Having weathered the recent recession fairly with only a few bumps and bruises, but nothing long-lasting for the housing market, moderation is in the forecast, according to Mark Carney, in remarks made during a speech Wednesday in Vancouver.
Carney also credits emergency monetary policy for easing the painful effects of the recession, and for lending momentum to the rebound.
House prices are now up almost a third from where they were in the depths of 2009, and are now 13% beyond the peak that they were at prior to the global financial crisis. Carney said that "residential investment is now at levels that have previously proved to be peaks in Canada and, on a relative basis, in the United States."
So what do Canadians have to thank for their ‘housing armour’ through the recession? Brad Compton, Mortgage Agent, Invis told Propertywire.ca, "Unlike in the US, housing prices in most Canadian cities were fairly priced. We did not have the large spikes in housing prices driven by easy access to money that we saw in the US.”
“Granted, our mortgage rules at the time were slightly more generous than they are now, but there was a still an underlying stability that helped ensure we did not follow the US down the same path
Once the recession hit Canadians still had access to mortgage funds, unlike the US where the funds dried up. Our access to money allowed the housing market to continue (albeit slower) and avoid the glut of inventory on the market the US experienced. All of these factors resulted in a stronger housing market and any "damage" was very short term.”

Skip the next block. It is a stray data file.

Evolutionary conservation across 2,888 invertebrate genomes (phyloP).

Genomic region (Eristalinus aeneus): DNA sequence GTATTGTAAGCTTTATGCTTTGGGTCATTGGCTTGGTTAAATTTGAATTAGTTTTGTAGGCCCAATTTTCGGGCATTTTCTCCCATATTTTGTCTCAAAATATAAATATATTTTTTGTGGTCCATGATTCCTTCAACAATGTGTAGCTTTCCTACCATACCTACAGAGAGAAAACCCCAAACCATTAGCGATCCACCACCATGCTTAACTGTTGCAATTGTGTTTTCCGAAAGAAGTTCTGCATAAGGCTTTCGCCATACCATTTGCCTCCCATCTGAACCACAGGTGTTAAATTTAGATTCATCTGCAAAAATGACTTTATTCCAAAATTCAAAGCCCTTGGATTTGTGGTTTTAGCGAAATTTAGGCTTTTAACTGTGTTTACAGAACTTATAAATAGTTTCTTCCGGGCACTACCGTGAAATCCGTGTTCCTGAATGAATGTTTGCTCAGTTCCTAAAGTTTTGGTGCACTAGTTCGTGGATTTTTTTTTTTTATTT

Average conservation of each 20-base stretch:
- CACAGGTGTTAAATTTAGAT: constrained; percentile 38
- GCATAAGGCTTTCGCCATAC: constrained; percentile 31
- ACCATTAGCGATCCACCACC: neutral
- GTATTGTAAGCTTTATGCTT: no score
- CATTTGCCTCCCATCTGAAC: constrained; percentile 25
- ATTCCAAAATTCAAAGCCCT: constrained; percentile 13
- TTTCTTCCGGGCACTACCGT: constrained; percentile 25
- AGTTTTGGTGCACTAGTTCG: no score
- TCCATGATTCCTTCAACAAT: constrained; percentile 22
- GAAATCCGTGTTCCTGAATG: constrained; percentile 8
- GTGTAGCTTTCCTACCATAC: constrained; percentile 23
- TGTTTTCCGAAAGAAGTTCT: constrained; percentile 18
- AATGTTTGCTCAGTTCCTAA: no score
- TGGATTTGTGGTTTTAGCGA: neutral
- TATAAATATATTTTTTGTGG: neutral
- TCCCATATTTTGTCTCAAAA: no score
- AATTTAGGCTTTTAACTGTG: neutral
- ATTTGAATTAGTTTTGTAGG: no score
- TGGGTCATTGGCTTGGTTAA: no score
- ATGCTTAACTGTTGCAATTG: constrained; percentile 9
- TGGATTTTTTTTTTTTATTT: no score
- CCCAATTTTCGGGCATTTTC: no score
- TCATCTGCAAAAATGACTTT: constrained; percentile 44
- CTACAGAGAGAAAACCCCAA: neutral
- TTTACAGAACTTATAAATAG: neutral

Carney predicts moderation in the market now going forward, as “supportive demand forces are now increasingly played out.”
He says, “For example, while measures of housing affordability remain favourable, this is largely because interest rates are unusually low," the Governor said. "
"Rates will not remain at their current levels forever."
Carney too, points specifically to the housing market as having a role in the overall economic recovery for the country.
“Moderation in the residential real estate market is also expected as part of a broader rebalancing of demand in Canada. As the economic expansion progresses, overall economic growth is expected to rely relatively less on household expenditures (including housing investment) and government spending, and more on business investment and net exports.”
He suggests that momentum in the market, and the associated increases with household mortgage financing and other associated household spending represents an upside risk to inflation.
Like Jim Flaherty earlier this week, Carney is preaching fiscal prudence be the guiding factor for households across the country.
“With monetary policy continuing to be set to achieve the inflation target, our institutions should not be lulled into a false sense of security by current low rates," the Governor concluded. "Similarly, households will need to be prudent in their borrowing, recognising that over the life of a mortgage, interest rates will often be much higher."